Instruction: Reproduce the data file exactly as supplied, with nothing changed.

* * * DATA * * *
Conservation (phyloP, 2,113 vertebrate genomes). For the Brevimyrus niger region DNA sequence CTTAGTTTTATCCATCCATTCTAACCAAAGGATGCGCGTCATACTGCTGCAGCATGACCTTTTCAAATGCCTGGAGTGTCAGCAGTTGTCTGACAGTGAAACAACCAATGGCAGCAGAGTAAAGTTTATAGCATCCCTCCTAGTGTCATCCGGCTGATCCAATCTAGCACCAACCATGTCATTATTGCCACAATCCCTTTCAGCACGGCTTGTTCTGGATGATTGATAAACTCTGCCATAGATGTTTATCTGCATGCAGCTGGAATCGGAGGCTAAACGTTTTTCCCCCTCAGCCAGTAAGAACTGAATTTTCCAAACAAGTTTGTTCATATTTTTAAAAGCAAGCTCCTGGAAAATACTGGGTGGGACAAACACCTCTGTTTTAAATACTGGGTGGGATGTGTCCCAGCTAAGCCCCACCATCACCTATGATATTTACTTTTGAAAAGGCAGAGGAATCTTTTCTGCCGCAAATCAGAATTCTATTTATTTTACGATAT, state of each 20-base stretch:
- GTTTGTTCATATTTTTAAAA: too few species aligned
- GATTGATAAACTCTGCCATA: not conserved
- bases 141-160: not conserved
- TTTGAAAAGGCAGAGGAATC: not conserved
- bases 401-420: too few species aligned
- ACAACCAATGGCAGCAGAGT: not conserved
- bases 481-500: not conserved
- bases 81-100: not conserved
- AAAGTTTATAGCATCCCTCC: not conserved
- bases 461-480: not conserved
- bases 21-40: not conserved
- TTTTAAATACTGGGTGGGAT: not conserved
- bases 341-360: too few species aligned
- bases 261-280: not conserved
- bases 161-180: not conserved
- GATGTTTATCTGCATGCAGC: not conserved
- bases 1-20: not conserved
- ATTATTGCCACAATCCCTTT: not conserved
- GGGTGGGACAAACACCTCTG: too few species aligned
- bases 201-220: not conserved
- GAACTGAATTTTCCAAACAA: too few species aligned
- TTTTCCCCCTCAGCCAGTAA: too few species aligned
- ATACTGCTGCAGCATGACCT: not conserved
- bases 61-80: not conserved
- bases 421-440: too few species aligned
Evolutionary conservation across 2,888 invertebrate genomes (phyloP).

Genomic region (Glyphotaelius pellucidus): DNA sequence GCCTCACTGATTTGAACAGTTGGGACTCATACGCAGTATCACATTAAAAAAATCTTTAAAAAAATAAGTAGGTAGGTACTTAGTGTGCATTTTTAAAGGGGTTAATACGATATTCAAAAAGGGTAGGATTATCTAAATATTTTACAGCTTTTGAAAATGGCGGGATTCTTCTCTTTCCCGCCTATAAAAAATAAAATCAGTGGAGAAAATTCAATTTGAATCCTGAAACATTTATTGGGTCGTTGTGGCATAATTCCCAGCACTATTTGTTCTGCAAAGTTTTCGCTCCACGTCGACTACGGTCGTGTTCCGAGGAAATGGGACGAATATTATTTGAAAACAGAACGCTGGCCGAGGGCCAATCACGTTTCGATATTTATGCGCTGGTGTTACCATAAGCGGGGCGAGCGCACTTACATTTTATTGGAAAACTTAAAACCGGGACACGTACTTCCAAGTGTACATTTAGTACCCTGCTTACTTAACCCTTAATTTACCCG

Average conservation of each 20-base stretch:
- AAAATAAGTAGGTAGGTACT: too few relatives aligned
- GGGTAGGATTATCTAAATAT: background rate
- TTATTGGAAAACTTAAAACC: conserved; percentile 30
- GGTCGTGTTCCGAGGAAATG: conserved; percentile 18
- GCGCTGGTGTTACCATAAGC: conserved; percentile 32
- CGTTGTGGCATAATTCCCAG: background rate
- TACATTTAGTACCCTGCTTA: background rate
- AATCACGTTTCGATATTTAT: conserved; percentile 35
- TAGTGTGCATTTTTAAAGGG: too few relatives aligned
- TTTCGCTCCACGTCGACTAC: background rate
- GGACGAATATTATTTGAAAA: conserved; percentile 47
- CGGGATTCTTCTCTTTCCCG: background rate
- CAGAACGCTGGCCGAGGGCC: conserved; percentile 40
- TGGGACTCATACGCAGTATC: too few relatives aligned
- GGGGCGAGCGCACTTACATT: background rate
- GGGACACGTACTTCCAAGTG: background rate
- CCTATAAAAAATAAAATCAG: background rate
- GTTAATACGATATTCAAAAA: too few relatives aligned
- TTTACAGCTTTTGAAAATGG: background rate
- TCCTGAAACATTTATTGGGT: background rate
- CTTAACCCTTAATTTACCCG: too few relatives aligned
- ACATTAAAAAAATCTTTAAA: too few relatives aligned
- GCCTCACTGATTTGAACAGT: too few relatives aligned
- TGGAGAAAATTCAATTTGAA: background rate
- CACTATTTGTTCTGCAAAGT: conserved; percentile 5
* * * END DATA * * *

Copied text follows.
Conservation (phyloP, 2,113 vertebrate genomes). For the Brevimyrus niger region DNA sequence CTTAGTTTTATCCATCCATTCTAACCAAAGGATGCGCGTCATACTGCTGCAGCATGACCTTTTCAAATGCCTGGAGTGTCAGCAGTTGTCTGACAGTGAAACAACCAATGGCAGCAGAGTAAAGTTTATAGCATCCCTCCTAGTGTCATCCGGCTGATCCAATCTAGCACCAACCATGTCATTATTGCCACAATCCCTTTCAGCACGGCTTGTTCTGGATGATTGATAAACTCTGCCATAGATGTTTATCTGCATGCAGCTGGAATCGGAGGCTAAACGTTTTTCCCCCTCAGCCAGTAAGAACTGAATTTTCCAAACAAGTTTGTTCATATTTTTAAAAGCAAGCTCCTGGAAAATACTGGGTGGGACAAACACCTCTGTTTTAAATACTGGGTGGGATGTGTCCCAGCTAAGCCCCACCATCACCTATGATATTTACTTTTGAAAAGGCAGAGGAATCTTTTCTGCCGCAAATCAGAATTCTATTTATTTTACGATAT, state of each 20-base stretch:
- GTTTGTTCATATTTTTAAAA: too few species aligned
- GATTGATAAACTCTGCCATA: not conserved
- bases 141-160: not conserved
- TTTGAAAAGGCAGAGGAATC: not conserved
- bases 401-420: too few species aligned
- ACAACCAATGGCAGCAGAGT: not conserved
- bases 481-500: not conserved
- bases 81-100: not conserved
- AAAGTTTATAGCATCCCTCC: not conserved
- bases 461-480: not conserved
- bases 21-40: not conserved
- TTTTAAATACTGGGTGGGAT: not conserved
- bases 341-360: too few species aligned
- bases 261-280: not conserved
- bases 161-180: not conserved
- GATGTTTATCTGCATGCAGC: not conserved
- bases 1-20: not conserved
- ATTATTGCCACAATCCCTTT: not conserved
- GGGTGGGACAAACACCTCTG: too few species aligned
- bases 201-220: not conserved
- GAACTGAATTTTCCAAACAA: too few species aligned
- TTTTCCCCCTCAGCCAGTAA: too few species aligned
- ATACTGCTGCAGCATGACCT: not conserved
- bases 61-80: not conserved
- bases 421-440: too few species aligned
Evolutionary conservation across 2,888 invertebrate genomes (phyloP).

Genomic region (Glyphotaelius pellucidus): DNA sequence GCCTCACTGATTTGAACAGTTGGGACTCATACGCAGTATCACATTAAAAAAATCTTTAAAAAAATAAGTAGGTAGGTACTTAGTGTGCATTTTTAAAGGGGTTAATACGATATTCAAAAAGGGTAGGATTATCTAAATATTTTACAGCTTTTGAAAATGGCGGGATTCTTCTCTTTCCCGCCTATAAAAAATAAAATCAGTGGAGAAAATTCAATTTGAATCCTGAAACATTTATTGGGTCGTTGTGGCATAATTCCCAGCACTATTTGTTCTGCAAAGTTTTCGCTCCACGTCGACTACGGTCGTGTTCCGAGGAAATGGGACGAATATTATTTGAAAACAGAACGCTGGCCGAGGGCCAATCACGTTTCGATATTTATGCGCTGGTGTTACCATAAGCGGGGCGAGCGCACTTACATTTTATTGGAAAACTTAAAACCGGGACACGTACTTCCAAGTGTACATTTAGTACCCTGCTTACTTAACCCTTAATTTACCCG

Average conservation of each 20-base stretch:
- AAAATAAGTAGGTAGGTACT: too few relatives aligned
- GGGTAGGATTATCTAAATAT: background rate
- TTATTGGAAAACTTAAAACC: conserved; percentile 30
- GGTCGTGTTCCGAGGAAATG: conserved; percentile 18
- GCGCTGGTGTTACCATAAGC: conserved; percentile 32
- CGTTGTGGCATAATTCCCAG: background rate
- TACATTTAGTACCCTGCTTA: background rate
- AATCACGTTTCGATATTTAT: conserved; percentile 35
- TAGTGTGCATTTTTAAAGGG: too few relatives aligned
- TTTCGCTCCACGTCGACTAC: background rate
- GGACGAATATTATTTGAAAA: conserved; percentile 47
- CGGGATTCTTCTCTTTCCCG: background rate
- CAGAACGCTGGCCGAGGGCC: conserved; percentile 40
- TGGGACTCATACGCAGTATC: too few relatives aligned
- GGGGCGAGCGCACTTACATT: background rate
- GGGACACGTACTTCCAAGTG: background rate
- CCTATAAAAAATAAAATCAG: background rate
- GTTAATACGATATTCAAAAA: too few relatives aligned
- TTTACAGCTTTTGAAAATGG: background rate
- TCCTGAAACATTTATTGGGT: background rate
- CTTAACCCTTAATTTACCCG: too few relatives aligned
- ACATTAAAAAAATCTTTAAA: too few relatives aligned
- GCCTCACTGATTTGAACAGT: too few relatives aligned
- TGGAGAAAATTCAATTTGAA: background rate
- CACTATTTGTTCTGCAAAGT: conserved; percentile 5